Fossil Sea Turtle Skull donation
Phillips, Paleontology Curator
Sea turtle spotting is a always thrill on the Mississippi Coast, whether you are a biologist, turtle enthusiast, or a tourist. Majestic and graceful creatures, sea turtles are admired by all, and everyone seems interested in their conservation.
Five species are known to range in Mississippi coastal waters, but none are year-round residents-all five species migrating in and out (or around and within) the Gulf of Mexico and adjoining Caribbean. Occasionally sea turtles are spotted nesting [picture above], in which case they absolutely should not be disturbed. Dead sea turtles occasionally wash up on shore after storms, like this one found on Petit Boit Island in 2006 [picture].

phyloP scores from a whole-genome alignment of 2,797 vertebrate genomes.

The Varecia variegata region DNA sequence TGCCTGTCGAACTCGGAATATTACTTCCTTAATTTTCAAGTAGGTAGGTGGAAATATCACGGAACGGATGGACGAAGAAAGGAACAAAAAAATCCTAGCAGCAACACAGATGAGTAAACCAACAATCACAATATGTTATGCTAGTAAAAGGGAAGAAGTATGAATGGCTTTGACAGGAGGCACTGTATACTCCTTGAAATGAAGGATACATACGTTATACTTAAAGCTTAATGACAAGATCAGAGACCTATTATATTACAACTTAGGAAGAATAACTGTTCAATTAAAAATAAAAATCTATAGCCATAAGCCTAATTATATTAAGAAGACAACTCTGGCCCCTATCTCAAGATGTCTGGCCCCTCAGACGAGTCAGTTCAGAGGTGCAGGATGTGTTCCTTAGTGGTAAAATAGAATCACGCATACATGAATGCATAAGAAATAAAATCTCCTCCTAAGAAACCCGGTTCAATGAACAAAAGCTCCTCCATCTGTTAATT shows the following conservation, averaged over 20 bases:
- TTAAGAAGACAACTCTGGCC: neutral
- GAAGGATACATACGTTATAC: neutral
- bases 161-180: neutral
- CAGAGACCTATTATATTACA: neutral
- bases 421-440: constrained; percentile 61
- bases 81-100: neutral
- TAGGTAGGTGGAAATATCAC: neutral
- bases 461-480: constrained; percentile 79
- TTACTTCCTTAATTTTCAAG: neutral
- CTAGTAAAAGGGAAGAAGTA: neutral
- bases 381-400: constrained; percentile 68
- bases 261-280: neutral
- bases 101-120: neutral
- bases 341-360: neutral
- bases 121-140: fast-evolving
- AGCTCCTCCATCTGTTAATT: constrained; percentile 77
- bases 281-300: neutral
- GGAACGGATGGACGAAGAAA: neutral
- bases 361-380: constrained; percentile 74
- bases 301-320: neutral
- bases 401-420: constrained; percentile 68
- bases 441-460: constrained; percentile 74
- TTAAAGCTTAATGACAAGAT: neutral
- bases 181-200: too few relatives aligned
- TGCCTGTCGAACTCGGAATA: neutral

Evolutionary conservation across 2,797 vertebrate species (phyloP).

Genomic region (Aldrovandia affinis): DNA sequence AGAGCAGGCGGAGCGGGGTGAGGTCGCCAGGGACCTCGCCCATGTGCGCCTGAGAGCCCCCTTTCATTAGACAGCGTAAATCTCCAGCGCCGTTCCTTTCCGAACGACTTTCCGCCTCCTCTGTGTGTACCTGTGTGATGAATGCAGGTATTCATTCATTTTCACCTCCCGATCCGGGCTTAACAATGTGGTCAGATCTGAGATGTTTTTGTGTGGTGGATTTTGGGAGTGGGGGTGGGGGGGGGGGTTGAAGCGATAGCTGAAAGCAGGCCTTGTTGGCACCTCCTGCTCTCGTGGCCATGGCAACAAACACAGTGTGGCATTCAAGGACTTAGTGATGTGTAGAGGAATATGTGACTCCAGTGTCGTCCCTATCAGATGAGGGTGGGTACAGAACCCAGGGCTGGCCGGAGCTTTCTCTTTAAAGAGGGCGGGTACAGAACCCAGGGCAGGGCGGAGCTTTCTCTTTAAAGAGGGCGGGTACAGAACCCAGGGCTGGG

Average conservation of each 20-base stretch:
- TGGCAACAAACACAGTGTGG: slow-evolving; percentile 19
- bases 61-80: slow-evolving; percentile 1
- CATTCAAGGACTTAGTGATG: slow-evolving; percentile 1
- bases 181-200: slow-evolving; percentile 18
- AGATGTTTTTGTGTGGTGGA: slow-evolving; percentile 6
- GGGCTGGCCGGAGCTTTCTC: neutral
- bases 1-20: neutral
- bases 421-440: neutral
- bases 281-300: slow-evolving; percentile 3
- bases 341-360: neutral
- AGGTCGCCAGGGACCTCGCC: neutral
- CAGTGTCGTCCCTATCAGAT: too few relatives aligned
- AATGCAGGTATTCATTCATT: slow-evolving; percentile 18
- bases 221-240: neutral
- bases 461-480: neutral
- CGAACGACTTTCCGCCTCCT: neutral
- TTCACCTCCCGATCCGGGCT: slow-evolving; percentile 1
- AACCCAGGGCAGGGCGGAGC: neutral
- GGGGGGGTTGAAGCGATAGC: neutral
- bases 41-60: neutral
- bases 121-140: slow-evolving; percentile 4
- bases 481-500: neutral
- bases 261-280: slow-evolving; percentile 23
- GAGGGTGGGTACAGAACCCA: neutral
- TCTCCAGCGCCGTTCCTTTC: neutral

As most Mississippians are well aware, Mississippi's fossil record is dominated by marine sediments laid down by a shallow sea that occupied the lower Mississippi River Valley for nearly 90 million years [picture]. Because of this, sea turtle fossils are not uncommon in our state. Specifically, fragments of sea turtle shells are regularly encountered-and rarely an associated shell is found [picture].
However, skulls, or parts thereof, are very rare because the many bones that compose a sea turtle's noggin are quite fragile and decompose and/or scatter relatively quickly in the days following death.
That said, a band of organized Mississippi fossil collectors-the North Mississippi Gem & Mineral Society (NGMS based out of Tupelo)-happened upon a nearly complete sea turtle skull in November of last year near West Point, Miss. NMGMS members Rebecca Vallarian and Nancy Roberts found it, carefully recovered it, and conveyed it to MDWFP's Mississippi Museum of Natural Science in February, whereupon MMNS paleontology curator George Phillips had the ~60 individual pieces reconstructed by mid-March [pictures].
Thank you for this specimen, Rebecca and Nancy! As MMNS's first fossil turtle skull ever, it makes a spectacular and valuable addition to the state fossil collection.